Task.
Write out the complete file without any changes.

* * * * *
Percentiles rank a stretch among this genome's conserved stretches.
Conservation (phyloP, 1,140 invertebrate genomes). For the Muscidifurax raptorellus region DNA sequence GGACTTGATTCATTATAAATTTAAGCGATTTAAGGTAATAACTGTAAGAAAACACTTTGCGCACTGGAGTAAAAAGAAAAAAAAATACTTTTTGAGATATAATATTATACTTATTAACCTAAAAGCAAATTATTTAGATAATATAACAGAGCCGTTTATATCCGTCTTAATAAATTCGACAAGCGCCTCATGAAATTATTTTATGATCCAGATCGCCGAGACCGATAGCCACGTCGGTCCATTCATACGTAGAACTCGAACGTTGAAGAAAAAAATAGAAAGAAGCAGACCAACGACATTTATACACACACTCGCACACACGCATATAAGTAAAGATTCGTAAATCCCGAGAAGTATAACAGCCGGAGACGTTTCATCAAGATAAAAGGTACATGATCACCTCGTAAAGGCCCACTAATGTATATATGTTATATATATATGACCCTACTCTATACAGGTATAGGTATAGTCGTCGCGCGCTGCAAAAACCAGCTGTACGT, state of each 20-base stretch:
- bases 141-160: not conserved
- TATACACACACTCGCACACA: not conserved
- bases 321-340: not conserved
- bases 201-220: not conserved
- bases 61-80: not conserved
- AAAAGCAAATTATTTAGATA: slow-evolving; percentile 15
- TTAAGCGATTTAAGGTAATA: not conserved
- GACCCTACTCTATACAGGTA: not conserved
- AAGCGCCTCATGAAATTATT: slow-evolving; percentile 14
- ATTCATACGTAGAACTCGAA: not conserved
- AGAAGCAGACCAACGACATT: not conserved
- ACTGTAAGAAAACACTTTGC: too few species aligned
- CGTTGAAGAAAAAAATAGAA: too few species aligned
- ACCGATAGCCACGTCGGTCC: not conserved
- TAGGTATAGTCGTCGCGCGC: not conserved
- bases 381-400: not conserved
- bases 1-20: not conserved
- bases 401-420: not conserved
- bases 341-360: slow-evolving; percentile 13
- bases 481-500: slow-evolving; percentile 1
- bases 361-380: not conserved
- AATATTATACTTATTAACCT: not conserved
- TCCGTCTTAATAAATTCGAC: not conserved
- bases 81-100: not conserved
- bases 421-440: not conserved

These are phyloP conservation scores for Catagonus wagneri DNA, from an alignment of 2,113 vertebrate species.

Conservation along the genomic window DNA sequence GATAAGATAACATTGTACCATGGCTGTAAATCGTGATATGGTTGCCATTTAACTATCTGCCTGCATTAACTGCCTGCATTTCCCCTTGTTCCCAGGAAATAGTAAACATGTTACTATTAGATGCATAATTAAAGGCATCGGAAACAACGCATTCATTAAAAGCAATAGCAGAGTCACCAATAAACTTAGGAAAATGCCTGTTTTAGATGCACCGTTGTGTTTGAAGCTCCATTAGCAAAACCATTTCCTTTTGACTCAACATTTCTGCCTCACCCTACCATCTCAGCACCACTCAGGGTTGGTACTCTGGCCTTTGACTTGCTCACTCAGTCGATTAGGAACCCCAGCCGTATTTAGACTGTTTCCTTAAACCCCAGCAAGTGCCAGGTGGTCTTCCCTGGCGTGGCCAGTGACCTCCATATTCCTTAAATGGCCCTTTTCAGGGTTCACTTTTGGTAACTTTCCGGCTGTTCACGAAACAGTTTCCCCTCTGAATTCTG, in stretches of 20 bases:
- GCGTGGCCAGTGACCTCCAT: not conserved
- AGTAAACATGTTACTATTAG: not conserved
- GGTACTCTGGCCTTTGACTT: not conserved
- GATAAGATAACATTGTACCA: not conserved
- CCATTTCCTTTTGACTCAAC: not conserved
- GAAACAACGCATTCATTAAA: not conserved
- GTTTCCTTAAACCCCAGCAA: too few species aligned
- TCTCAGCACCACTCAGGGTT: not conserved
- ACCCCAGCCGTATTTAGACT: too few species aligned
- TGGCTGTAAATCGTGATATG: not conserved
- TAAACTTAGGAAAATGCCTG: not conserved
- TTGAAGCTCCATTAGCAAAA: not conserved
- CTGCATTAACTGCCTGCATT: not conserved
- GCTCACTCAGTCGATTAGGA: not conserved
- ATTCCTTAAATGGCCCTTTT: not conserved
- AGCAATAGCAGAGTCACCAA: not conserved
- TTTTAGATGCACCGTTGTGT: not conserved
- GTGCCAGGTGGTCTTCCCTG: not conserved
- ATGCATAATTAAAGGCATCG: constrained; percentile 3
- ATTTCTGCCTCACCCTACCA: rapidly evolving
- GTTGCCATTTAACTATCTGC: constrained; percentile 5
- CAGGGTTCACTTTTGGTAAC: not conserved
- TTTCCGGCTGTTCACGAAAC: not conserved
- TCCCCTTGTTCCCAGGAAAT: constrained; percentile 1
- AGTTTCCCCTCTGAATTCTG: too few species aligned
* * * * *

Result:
Percentiles rank a stretch among this genome's conserved stretches.
Conservation (phyloP, 1,140 invertebrate genomes). For the Muscidifurax raptorellus region DNA sequence GGACTTGATTCATTATAAATTTAAGCGATTTAAGGTAATAACTGTAAGAAAACACTTTGCGCACTGGAGTAAAAAGAAAAAAAAATACTTTTTGAGATATAATATTATACTTATTAACCTAAAAGCAAATTATTTAGATAATATAACAGAGCCGTTTATATCCGTCTTAATAAATTCGACAAGCGCCTCATGAAATTATTTTATGATCCAGATCGCCGAGACCGATAGCCACGTCGGTCCATTCATACGTAGAACTCGAACGTTGAAGAAAAAAATAGAAAGAAGCAGACCAACGACATTTATACACACACTCGCACACACGCATATAAGTAAAGATTCGTAAATCCCGAGAAGTATAACAGCCGGAGACGTTTCATCAAGATAAAAGGTACATGATCACCTCGTAAAGGCCCACTAATGTATATATGTTATATATATATGACCCTACTCTATACAGGTATAGGTATAGTCGTCGCGCGCTGCAAAAACCAGCTGTACGT, state of each 20-base stretch:
- bases 141-160: not conserved
- TATACACACACTCGCACACA: not conserved
- bases 321-340: not conserved
- bases 201-220: not conserved
- bases 61-80: not conserved
- AAAAGCAAATTATTTAGATA: slow-evolving; percentile 15
- TTAAGCGATTTAAGGTAATA: not conserved
- GACCCTACTCTATACAGGTA: not conserved
- AAGCGCCTCATGAAATTATT: slow-evolving; percentile 14
- ATTCATACGTAGAACTCGAA: not conserved
- AGAAGCAGACCAACGACATT: not conserved
- ACTGTAAGAAAACACTTTGC: too few species aligned
- CGTTGAAGAAAAAAATAGAA: too few species aligned
- ACCGATAGCCACGTCGGTCC: not conserved
- TAGGTATAGTCGTCGCGCGC: not conserved
- bases 381-400: not conserved
- bases 1-20: not conserved
- bases 401-420: not conserved
- bases 341-360: slow-evolving; percentile 13
- bases 481-500: slow-evolving; percentile 1
- bases 361-380: not conserved
- AATATTATACTTATTAACCT: not conserved
- TCCGTCTTAATAAATTCGAC: not conserved
- bases 81-100: not conserved
- bases 421-440: not conserved

These are phyloP conservation scores for Catagonus wagneri DNA, from an alignment of 2,113 vertebrate species.

Conservation along the genomic window DNA sequence GATAAGATAACATTGTACCATGGCTGTAAATCGTGATATGGTTGCCATTTAACTATCTGCCTGCATTAACTGCCTGCATTTCCCCTTGTTCCCAGGAAATAGTAAACATGTTACTATTAGATGCATAATTAAAGGCATCGGAAACAACGCATTCATTAAAAGCAATAGCAGAGTCACCAATAAACTTAGGAAAATGCCTGTTTTAGATGCACCGTTGTGTTTGAAGCTCCATTAGCAAAACCATTTCCTTTTGACTCAACATTTCTGCCTCACCCTACCATCTCAGCACCACTCAGGGTTGGTACTCTGGCCTTTGACTTGCTCACTCAGTCGATTAGGAACCCCAGCCGTATTTAGACTGTTTCCTTAAACCCCAGCAAGTGCCAGGTGGTCTTCCCTGGCGTGGCCAGTGACCTCCATATTCCTTAAATGGCCCTTTTCAGGGTTCACTTTTGGTAACTTTCCGGCTGTTCACGAAACAGTTTCCCCTCTGAATTCTG, in stretches of 20 bases:
- GCGTGGCCAGTGACCTCCAT: not conserved
- AGTAAACATGTTACTATTAG: not conserved
- GGTACTCTGGCCTTTGACTT: not conserved
- GATAAGATAACATTGTACCA: not conserved
- CCATTTCCTTTTGACTCAAC: not conserved
- GAAACAACGCATTCATTAAA: not conserved
- GTTTCCTTAAACCCCAGCAA: too few species aligned
- TCTCAGCACCACTCAGGGTT: not conserved
- ACCCCAGCCGTATTTAGACT: too few species aligned
- TGGCTGTAAATCGTGATATG: not conserved
- TAAACTTAGGAAAATGCCTG: not conserved
- TTGAAGCTCCATTAGCAAAA: not conserved
- CTGCATTAACTGCCTGCATT: not conserved
- GCTCACTCAGTCGATTAGGA: not conserved
- ATTCCTTAAATGGCCCTTTT: not conserved
- AGCAATAGCAGAGTCACCAA: not conserved
- TTTTAGATGCACCGTTGTGT: not conserved
- GTGCCAGGTGGTCTTCCCTG: not conserved
- ATGCATAATTAAAGGCATCG: constrained; percentile 3
- ATTTCTGCCTCACCCTACCA: rapidly evolving
- GTTGCCATTTAACTATCTGC: constrained; percentile 5
- CAGGGTTCACTTTTGGTAAC: not conserved
- TTTCCGGCTGTTCACGAAAC: not conserved
- TCCCCTTGTTCCCAGGAAAT: constrained; percentile 1
- AGTTTCCCCTCTGAATTCTG: too few species aligned